New President Says SLU Must Maintain Jesuit Mission
Fred Pestello may be the first lay president of Saint Louis University, but he is hardly ignoring the school’s mission grounded in Jesuit philosophy.
At his inauguration Friday morning, Pestello told faculty, staff, students, alumni and representatives of other universities that the traditions of a Jesuit education mean that SLU must “ask the most compelling questions of our time. Our mission statement itself is a reflection of this extraordinary vocation. We commit ourselves to the pursuit of truth for the greater glory of God and the service of humanity….
“The result is an education that does not simply give our graduates the skills to succeed in their respective careers, but also imbues them with the wisdom to lead lives of meaning and purpose.”
Pestello, who took office on July 1, was chosen in March by the university’s board of trustees to succeed the Rev. Lawrence Biondi. Biondi retired last year after 26 years as president, a tenure that ended with votes of no confidence by faculty and student groups. Prior to coming to St. Louis, Pestello was president for six years at Le Moyne College, a Jesuit institution in Syracuse, N.Y.
In an address that was largely historical, laying out how Saint Louis U. came to where it is today, Pestello ended by framing three questions the university now has to face.
First, he said, “We must grapple with the question that sets the course for the future: What must we become?” He said a strategic planning process outlined earlier this year will help answer what SLU’s place is “within in the vast and varied landscape of higher education.”
Second, Pestello said, the university has to face what he called “the most significant issue facing higher education: cost.” Clearly, he said a college degree has benefits that are both financial and less tangible.
“Nonetheless,” he added, “ the economic reality is that some simply can no longer afford a college education, and if trends continue., more will be joining their ranks. There are no easy answers to the question of affordability, and technology is not a panacea.”
Without denying that technology can make higher education more efficient, Pestello said schools must do more with personal interaction.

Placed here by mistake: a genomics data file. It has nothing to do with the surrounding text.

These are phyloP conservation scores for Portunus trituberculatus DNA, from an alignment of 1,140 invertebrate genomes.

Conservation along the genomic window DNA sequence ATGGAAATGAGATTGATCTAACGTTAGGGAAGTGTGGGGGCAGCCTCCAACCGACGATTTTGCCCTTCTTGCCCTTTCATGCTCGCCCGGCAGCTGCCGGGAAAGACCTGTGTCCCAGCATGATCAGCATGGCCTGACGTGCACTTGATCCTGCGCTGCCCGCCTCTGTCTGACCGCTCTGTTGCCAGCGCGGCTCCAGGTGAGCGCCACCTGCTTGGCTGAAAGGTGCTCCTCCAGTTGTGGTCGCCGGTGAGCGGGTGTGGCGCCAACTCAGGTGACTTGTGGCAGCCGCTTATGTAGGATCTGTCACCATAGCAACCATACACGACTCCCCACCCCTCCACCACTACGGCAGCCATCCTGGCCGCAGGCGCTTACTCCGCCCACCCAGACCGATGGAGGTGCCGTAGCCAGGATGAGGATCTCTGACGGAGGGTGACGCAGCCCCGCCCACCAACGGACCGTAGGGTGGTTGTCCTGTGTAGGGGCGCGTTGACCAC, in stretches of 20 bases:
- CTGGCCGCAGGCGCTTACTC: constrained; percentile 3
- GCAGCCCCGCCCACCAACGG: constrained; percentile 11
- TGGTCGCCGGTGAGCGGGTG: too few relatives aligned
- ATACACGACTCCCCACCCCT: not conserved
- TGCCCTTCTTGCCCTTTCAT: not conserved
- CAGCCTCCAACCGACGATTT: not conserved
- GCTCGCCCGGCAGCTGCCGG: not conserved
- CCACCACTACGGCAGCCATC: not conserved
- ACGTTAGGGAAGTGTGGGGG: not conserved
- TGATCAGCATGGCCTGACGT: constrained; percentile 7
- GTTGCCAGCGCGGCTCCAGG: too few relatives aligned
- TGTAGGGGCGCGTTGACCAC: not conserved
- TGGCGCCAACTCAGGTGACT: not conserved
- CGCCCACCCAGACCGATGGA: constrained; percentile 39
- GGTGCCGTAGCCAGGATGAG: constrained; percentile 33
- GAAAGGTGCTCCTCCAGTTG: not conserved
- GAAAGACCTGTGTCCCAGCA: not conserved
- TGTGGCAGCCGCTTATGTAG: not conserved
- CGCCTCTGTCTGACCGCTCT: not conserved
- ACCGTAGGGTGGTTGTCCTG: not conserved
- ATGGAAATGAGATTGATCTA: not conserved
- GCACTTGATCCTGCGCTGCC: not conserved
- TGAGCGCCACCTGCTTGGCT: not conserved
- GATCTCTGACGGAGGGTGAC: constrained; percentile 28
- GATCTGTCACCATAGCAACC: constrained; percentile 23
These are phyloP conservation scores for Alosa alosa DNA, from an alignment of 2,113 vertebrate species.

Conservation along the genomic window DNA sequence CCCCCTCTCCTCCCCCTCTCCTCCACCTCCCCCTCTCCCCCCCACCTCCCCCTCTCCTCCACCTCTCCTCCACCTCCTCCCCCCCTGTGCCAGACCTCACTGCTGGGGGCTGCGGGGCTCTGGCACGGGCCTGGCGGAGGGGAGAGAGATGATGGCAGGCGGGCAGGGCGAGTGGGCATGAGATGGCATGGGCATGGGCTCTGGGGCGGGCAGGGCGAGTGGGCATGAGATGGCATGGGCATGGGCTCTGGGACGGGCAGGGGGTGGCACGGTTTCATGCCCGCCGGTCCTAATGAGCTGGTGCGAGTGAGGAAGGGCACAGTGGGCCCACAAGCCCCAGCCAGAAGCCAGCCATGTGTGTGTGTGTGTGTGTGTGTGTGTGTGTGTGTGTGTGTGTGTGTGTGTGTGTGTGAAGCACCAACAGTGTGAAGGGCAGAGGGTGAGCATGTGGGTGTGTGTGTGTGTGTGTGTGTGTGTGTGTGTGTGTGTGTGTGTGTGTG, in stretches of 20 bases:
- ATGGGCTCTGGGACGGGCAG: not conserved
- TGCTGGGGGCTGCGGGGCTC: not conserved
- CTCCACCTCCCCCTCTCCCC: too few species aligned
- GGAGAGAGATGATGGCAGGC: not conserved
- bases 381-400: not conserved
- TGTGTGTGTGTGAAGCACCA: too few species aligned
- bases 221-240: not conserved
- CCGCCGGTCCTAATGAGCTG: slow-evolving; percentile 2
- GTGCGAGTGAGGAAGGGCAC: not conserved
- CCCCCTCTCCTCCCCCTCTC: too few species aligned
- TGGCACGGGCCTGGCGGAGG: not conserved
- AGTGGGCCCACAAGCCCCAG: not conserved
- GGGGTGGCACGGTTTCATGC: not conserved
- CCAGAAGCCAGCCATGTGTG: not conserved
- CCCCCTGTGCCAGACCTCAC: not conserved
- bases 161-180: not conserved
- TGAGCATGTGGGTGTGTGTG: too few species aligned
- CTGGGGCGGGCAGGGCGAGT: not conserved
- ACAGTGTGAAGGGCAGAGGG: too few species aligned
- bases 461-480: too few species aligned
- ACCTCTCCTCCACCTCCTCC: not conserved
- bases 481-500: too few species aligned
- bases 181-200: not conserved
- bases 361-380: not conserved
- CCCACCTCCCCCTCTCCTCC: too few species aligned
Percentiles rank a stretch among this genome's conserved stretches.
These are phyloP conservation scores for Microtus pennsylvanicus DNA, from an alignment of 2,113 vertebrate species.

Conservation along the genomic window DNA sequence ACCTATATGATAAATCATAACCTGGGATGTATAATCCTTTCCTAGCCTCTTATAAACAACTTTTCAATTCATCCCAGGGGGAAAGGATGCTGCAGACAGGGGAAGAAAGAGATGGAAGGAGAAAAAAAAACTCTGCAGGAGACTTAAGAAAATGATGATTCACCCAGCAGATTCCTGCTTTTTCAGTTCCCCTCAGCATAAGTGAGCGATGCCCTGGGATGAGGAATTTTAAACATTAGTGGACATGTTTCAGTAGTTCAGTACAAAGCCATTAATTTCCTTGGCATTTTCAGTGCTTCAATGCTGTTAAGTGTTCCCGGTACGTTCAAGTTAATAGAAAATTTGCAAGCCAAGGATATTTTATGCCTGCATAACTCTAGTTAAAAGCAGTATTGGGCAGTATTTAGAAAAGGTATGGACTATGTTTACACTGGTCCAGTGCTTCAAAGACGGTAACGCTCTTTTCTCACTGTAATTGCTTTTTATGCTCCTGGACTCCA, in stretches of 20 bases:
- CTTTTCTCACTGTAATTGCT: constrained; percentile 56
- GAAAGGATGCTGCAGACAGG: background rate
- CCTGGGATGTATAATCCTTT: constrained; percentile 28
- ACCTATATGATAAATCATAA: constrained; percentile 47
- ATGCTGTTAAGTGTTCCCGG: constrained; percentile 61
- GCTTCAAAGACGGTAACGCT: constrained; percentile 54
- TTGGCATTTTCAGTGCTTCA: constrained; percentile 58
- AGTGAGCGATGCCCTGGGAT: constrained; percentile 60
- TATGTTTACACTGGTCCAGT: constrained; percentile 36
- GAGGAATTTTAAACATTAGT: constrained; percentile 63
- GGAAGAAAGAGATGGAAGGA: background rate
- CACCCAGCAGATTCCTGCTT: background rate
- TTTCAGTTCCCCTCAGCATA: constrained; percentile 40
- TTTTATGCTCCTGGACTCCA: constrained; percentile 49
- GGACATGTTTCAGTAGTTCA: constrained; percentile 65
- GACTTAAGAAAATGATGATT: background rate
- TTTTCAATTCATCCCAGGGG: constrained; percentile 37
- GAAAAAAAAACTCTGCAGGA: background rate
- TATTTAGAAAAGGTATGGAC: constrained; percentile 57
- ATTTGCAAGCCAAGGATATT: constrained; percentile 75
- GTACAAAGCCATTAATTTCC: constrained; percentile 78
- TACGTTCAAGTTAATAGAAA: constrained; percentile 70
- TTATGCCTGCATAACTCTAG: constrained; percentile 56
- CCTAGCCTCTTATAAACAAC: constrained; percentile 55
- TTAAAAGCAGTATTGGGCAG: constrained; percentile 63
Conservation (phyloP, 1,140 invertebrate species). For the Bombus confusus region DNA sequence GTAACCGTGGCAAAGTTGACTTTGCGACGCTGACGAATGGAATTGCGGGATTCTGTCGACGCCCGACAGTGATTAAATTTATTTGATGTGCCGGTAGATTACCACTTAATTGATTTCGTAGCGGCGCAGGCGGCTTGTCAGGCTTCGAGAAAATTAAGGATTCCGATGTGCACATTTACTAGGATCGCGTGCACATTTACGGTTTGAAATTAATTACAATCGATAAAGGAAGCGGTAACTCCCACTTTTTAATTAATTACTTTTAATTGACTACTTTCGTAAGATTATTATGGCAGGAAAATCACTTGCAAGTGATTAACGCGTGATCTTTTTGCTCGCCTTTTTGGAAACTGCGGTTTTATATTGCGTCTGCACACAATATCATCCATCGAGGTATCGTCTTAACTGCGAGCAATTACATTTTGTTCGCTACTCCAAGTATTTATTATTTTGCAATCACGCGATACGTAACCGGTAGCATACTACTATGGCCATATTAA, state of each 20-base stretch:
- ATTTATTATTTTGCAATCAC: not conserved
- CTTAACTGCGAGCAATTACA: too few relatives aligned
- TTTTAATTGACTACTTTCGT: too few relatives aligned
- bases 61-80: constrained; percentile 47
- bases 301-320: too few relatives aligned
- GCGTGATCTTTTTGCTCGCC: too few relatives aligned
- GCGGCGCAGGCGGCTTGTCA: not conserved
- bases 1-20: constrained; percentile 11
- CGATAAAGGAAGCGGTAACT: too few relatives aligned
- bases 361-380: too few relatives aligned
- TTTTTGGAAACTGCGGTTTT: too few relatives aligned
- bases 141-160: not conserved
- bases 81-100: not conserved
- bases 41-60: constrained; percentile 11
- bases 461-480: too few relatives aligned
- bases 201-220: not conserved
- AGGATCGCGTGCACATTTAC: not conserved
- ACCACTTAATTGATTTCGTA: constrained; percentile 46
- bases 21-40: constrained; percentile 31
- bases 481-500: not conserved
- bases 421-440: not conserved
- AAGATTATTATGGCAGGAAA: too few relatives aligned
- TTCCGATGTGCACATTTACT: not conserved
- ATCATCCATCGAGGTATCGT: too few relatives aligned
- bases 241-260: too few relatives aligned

“Authentic human relationships are fundamental to educating,” he said. The most important part of the education we offer is not in the facts that are mastered but in the character that is formed. It is only through sustained face-to-face interaction that relationships are built and the skills that make us fully human are acquired and honed.”
Finally, he said, in a clear reference to recent unrest in Ferguson, Saint Louis U. must help the region “delve even deeper into the circumstances that continue to undermine the life chances of our fellow citizens. These include factors that foster ongoing divisions and perpetuate the climate of systemic injustice that traps so many of our brothers and sisters. As a Catholic Jesuit university, we must now ask, what else should we do for and with our neighbors.”
Calling the university “a home for explorers and pioneers” since it was founded in 1818, Pestello said it must continue to “blaze trails in thought and action.”
“SLU’s past is what drew me here,” he said. “Its extraordinary potential is what motivates me.”
The feeling during the two-hour ceremony was a warm one, sharply contrasting with the tension of the final months of Biondi’s tenure. The former president, now president emeritus, was not present for the inauguration; a university spokesman said he was traveling.
In the only mention of Biondi during his speech, Pestello called his predecessor’s tenure “transformative,” with a vision that led to record student enrollment and the “creation of a beautiful, residential urban campus.”
One question about Biondi remains unanswered -- his future role with the university. Pestello has said that he will be making that determination about Biondi's role, but he hasn't done it yet.
Other signs of reconciliation came from the greetings brought to Pestello by representatives of faculty, staff, students and alumni – and the hugs he exchanged with each speaker in turn.
Jane Turner, president of the faculty senate, told the new president: “We, the faculty, pledge our support to you.” And when her mortarboard fell off her head as the two embraced, Pestello quickly went down to retrieve it.
In his first few months in office, Pestello has already made changes in the university’s administrative structure. In a campuswide memo last month, he announced the reinstatement of the office of provost and realignment of other top officials. Responsibilities for fund-raising and communications, formerly under one vice president, were divded in two.
And Joseph Conran, a partner in the law firm of Husch Blackwell and a member of the SLU board of trustees since 2012, has been elected the new chairman of the board, effective in December. He will replace J. Joe Adorjan, who becomes chairman emeritus.
Not everything about Friday’s festivities was warm and cuddly. As the procession of professors and others was about to begin, an email from the group known as SNAP – the Survivors Network of those Abused by Priests – called on Pestello to “come clean about ‘proven, admitted and credibly accused’ current and former university staffers who have faced child sex or sexual misconduct allegations.”
A university spokesman said he did not have any comment about the group’s statement.
The ceremony at Chaifetz Arena on the SLU campus featured several musical interludes, from “Pomp and Circumstance” to a version of “When the Saints Go Marching In.” And it concluded with a performance of the 1812 Overture punctuated by loud firecracker noises that sent blue and white streamers and confetti showering down from the arena’s ceiling.